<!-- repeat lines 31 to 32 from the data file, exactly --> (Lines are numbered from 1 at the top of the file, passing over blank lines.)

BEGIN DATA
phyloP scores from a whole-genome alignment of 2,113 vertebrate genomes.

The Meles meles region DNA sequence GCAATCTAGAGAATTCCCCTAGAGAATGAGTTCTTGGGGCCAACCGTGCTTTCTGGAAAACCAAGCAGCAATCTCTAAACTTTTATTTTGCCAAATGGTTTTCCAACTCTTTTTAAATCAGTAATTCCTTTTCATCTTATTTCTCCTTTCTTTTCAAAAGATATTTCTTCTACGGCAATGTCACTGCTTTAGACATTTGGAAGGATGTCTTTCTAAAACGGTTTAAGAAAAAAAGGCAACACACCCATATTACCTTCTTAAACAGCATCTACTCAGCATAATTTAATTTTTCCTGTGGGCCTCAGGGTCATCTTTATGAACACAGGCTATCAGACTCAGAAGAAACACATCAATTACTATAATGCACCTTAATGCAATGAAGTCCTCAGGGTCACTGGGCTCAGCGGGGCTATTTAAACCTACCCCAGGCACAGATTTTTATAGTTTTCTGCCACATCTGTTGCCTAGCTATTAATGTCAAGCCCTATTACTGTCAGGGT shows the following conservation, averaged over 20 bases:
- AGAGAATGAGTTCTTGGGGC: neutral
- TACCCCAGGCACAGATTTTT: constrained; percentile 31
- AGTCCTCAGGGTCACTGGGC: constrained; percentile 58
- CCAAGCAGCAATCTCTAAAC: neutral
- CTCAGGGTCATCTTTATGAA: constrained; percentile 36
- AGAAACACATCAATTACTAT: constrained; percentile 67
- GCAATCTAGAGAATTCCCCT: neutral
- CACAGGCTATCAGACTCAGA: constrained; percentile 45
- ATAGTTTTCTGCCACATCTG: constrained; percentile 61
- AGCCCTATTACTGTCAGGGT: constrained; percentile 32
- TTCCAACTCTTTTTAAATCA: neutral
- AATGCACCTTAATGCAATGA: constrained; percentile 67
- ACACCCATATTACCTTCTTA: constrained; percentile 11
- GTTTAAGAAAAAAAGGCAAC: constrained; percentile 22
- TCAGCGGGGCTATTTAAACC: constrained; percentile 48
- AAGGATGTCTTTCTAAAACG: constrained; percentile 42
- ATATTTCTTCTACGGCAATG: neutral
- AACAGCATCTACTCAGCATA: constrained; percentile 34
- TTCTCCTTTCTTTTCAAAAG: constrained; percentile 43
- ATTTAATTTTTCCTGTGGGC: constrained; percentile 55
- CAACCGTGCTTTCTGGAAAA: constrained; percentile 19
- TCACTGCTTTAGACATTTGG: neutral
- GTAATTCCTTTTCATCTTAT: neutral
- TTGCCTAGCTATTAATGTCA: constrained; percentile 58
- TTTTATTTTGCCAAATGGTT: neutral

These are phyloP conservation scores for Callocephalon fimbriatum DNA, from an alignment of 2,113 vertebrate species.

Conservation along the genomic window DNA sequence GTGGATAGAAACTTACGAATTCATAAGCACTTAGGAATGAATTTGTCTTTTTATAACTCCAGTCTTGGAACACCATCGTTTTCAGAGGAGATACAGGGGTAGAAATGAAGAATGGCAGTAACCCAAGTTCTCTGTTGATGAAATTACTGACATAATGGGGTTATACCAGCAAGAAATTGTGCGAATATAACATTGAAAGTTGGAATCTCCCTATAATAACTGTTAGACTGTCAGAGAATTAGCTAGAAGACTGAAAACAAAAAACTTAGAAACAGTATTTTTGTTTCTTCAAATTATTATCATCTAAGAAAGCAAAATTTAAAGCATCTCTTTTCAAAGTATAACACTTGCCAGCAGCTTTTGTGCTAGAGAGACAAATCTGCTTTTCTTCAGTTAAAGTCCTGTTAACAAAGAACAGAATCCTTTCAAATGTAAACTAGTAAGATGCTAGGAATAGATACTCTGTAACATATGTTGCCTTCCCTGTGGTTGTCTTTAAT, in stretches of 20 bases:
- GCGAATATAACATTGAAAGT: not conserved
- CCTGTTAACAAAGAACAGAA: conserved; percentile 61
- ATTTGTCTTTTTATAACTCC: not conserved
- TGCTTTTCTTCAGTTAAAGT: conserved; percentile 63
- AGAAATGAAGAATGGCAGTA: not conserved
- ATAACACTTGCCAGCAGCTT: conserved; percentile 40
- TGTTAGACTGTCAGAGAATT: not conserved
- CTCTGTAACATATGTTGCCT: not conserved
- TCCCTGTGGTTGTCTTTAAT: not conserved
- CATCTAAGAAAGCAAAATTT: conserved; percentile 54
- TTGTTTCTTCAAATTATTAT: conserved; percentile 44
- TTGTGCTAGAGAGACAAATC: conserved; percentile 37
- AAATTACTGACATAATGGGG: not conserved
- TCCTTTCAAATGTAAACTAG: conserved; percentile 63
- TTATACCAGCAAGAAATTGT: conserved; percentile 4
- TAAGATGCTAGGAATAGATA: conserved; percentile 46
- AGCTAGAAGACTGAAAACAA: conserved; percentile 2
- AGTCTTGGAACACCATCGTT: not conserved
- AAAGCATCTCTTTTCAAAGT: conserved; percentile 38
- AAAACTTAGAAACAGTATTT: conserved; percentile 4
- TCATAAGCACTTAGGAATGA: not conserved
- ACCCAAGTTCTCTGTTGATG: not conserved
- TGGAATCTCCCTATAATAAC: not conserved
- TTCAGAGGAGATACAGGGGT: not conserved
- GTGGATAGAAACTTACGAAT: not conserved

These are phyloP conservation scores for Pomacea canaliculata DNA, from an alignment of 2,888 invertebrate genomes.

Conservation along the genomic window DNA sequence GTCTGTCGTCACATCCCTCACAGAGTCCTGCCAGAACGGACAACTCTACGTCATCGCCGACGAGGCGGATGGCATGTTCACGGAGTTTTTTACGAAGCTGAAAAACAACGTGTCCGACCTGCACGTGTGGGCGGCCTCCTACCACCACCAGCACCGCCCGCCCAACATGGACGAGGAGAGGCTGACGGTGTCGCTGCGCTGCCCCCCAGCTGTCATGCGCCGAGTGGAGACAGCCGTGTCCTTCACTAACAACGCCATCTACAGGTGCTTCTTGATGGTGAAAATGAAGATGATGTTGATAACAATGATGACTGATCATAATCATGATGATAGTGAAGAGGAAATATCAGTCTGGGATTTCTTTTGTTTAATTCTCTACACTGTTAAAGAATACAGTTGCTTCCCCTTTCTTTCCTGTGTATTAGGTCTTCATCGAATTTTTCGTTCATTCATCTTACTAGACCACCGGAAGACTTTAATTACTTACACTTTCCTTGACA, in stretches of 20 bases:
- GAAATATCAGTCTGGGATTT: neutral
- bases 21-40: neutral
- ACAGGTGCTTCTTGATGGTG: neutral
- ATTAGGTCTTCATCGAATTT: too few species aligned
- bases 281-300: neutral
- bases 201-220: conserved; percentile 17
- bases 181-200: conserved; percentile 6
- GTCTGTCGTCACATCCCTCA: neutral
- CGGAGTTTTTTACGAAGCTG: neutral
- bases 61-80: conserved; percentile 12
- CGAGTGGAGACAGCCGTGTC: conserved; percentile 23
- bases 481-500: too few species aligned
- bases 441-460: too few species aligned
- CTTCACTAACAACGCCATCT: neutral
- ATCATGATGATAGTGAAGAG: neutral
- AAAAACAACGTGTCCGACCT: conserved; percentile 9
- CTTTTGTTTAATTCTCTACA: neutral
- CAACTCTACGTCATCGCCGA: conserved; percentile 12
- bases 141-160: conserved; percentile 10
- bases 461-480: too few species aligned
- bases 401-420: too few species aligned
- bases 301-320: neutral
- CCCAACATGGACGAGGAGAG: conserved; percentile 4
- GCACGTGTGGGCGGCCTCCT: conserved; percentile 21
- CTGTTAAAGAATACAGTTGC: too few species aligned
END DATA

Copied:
- CCTGTTAACAAAGAACAGAA: conserved; percentile 61
- ATTTGTCTTTTTATAACTCC: not conserved